In a complete nondestructive test solution, phased array ultrasonic testing (PAUT) and time-of-flight diffraction (TOFD)  play mutually exclusive roles. For defects detection, PAUT and TOFD  employ different techniques even though the instrument consist same equipment. Still, it is not about differences but combined use that delivers an optimum and accurate result. Together, these two techniques increase the probability of detection without significantly increasing the amount of time required per inspection. 

PAUT (Phased Array Ultrasonic Testing) 

Performing PAUT on the component

Traditional pulse-echo ultrasonic testing has evolved into phased array ultrasonic testing. Both the tests involve generating Echoes by transmitting high-frequency ultrasonic waves into a physical object, such as a weld. The ultrasonic testing records, analyses, and reports on the echoes found through the equipment. NDT professionals can identify discontinuities in echo patterns that indicate the existence of fractures, defects, or corrosion in metallic structures.

Compared with traditional ultrasonic, a phased array uses several transducers that help scan at different angles. A computer controller allows technicians to fire timed pulses from the instrument’s transducers simultaneously or in succession based on dynamic angles. These pulses combine to generate self-reinforcing interference patterns, resulting in a coherent sound beam that may “sweep” across the component.

To create a viewable image with previous ultrasonic technology, technicians must move their transducer across the entire component. Instead, in PAUT, a technician can simply shift the beam electronically. 

TOFD (Time-of-Flight-Diffraction) 

Performing TOFD on the component

TOFD is an ultrasonic image creation technique. It employs diffraction instead of reflection. The transducer generates pulsed ultrasonic waves, which are diffracted to varying degrees by imperfections in the scanned material before being captured by a receiver on the material’s far side. The device can identify and visualize the ‘size and position’ of ‘faults and imperfections’ by assessing changes in beam travel time from the transducer to the receiver.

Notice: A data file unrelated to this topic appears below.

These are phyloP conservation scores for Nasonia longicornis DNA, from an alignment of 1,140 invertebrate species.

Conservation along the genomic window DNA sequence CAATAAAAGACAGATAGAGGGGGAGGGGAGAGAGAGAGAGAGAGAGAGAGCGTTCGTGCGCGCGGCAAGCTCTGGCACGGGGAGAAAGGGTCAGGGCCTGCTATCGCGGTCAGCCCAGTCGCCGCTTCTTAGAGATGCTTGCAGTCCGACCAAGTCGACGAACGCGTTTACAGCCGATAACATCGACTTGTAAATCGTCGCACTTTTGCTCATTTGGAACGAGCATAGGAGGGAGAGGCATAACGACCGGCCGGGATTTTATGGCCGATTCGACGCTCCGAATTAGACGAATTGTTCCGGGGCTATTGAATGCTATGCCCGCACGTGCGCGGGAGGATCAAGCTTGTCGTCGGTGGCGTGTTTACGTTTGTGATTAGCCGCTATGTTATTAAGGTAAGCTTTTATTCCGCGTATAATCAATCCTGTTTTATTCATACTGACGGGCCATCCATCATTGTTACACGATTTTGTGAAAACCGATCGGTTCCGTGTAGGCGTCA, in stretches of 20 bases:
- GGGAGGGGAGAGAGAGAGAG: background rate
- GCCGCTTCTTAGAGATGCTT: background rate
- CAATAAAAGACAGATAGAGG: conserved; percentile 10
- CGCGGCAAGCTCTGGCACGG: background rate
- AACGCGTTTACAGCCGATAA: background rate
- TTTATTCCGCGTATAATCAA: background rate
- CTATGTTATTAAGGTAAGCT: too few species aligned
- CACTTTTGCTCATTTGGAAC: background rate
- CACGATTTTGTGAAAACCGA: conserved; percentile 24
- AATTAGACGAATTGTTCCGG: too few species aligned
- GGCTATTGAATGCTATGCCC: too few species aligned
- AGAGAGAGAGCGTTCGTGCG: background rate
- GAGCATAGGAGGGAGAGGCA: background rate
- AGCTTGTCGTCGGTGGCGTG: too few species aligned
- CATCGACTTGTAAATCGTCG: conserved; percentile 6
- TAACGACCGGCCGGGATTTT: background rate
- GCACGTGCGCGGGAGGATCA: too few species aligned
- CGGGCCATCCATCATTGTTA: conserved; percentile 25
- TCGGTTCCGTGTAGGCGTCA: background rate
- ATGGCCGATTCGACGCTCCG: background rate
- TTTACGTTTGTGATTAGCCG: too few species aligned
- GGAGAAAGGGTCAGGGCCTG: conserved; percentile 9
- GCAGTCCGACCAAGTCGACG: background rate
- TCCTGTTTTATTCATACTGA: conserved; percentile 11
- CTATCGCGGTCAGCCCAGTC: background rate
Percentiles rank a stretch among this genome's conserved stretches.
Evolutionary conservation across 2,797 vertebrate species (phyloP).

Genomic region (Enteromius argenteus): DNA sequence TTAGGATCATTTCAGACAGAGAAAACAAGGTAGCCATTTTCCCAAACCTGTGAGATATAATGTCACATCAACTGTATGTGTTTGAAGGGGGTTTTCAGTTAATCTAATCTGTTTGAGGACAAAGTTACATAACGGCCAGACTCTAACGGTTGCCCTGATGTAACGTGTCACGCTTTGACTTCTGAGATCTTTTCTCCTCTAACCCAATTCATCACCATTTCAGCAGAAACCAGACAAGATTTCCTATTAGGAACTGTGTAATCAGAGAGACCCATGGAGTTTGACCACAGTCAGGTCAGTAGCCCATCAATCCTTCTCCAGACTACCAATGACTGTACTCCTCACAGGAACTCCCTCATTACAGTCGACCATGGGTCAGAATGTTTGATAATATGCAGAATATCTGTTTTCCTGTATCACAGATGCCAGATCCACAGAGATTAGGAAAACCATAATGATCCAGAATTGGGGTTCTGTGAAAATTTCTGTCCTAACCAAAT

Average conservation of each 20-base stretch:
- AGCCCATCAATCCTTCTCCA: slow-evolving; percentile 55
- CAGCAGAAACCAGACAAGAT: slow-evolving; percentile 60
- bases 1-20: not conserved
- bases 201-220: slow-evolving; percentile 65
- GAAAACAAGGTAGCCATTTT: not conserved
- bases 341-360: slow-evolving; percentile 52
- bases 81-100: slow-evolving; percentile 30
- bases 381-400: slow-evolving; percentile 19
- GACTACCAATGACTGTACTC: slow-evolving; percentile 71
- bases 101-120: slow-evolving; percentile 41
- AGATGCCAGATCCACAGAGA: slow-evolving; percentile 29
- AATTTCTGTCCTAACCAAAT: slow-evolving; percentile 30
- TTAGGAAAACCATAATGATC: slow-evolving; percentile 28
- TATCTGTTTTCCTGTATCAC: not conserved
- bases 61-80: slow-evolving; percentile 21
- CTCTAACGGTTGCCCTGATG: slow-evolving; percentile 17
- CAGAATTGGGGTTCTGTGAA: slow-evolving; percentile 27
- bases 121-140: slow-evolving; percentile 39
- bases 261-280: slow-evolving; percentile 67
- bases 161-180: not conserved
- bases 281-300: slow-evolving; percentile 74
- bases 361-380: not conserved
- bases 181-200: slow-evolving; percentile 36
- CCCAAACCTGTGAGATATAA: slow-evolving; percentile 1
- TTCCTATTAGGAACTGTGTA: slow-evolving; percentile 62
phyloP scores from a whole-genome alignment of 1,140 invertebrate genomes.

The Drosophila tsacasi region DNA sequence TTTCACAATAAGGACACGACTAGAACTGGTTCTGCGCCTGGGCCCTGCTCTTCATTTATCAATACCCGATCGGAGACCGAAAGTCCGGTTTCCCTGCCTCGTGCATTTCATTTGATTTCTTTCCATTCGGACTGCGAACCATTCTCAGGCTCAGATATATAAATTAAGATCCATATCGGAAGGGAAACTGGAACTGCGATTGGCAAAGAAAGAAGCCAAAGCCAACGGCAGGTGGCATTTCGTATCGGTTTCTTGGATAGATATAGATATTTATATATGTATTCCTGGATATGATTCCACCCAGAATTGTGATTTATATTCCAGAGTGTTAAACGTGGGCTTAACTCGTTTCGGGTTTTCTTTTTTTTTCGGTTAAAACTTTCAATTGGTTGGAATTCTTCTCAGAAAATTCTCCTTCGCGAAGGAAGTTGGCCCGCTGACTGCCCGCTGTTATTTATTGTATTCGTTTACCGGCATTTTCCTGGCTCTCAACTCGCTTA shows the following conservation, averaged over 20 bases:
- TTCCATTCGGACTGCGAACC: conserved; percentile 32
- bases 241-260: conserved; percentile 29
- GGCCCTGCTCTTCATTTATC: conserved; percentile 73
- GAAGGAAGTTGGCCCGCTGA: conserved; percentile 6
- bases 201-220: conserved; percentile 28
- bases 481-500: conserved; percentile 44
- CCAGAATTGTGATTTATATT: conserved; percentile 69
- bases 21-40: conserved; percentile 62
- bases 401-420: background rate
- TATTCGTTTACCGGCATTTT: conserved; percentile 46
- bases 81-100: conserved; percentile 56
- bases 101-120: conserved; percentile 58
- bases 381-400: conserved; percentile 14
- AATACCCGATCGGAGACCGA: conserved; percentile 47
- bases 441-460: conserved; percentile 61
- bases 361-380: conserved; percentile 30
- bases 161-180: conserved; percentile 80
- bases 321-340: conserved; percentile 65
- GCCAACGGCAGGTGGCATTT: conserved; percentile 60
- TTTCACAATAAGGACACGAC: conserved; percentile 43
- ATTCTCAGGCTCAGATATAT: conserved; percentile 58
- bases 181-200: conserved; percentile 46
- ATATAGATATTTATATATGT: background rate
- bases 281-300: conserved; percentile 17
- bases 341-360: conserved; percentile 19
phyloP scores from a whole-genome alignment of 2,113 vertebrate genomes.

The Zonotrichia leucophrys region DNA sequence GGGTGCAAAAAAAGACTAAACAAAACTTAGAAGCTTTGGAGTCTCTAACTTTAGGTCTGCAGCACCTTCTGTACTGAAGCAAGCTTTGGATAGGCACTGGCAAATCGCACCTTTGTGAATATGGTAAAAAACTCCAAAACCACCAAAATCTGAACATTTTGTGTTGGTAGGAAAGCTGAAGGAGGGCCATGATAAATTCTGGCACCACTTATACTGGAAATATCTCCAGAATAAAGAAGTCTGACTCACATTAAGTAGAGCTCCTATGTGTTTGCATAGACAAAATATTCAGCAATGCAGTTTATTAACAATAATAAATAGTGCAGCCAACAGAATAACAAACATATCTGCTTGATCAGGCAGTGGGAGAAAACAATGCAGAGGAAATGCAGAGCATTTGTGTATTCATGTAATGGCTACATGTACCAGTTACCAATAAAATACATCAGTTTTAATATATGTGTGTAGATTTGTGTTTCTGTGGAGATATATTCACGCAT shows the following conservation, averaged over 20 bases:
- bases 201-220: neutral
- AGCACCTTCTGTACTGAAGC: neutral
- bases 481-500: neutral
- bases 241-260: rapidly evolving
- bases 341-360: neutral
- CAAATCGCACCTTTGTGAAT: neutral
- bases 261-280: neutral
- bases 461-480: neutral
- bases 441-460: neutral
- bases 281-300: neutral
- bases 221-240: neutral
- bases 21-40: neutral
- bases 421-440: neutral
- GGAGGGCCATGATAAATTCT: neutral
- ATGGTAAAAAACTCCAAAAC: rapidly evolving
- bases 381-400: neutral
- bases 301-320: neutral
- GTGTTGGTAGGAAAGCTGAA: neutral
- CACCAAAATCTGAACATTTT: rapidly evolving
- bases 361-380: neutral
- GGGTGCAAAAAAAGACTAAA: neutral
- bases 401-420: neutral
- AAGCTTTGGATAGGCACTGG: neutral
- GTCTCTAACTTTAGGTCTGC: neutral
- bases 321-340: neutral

TOFD can detect flaws regardless of their direction, making it an excellent complement to PAUT. However, TOFD, like PAUT, has some imaging flaws. Technicians may experience a lateral wave dead zone, off-axis problems, timing issues, and resolution faults with a single scan. Technicians must employ phased array methods to alter beam width, angle, and point-of-entry to obtain a comprehensive view of flaws. The most accurate location of even minor defects can be found when TOFD imaging is combined with phased array technology.

It is suggested that NDT personnel should employ a mix of PAUT and TOFD scanning methods to accomplish quick, precise scans of welds, pipelines, and other essential metallic components. Modern ultrasonic test software, contained in portable equipment, is capable of producing composite pictures from these two technologies, providing a complete depiction of components’ interior. With a combined scanning regimen, the risk of overlooking defects and subsequent equipment breakdowns reduces.

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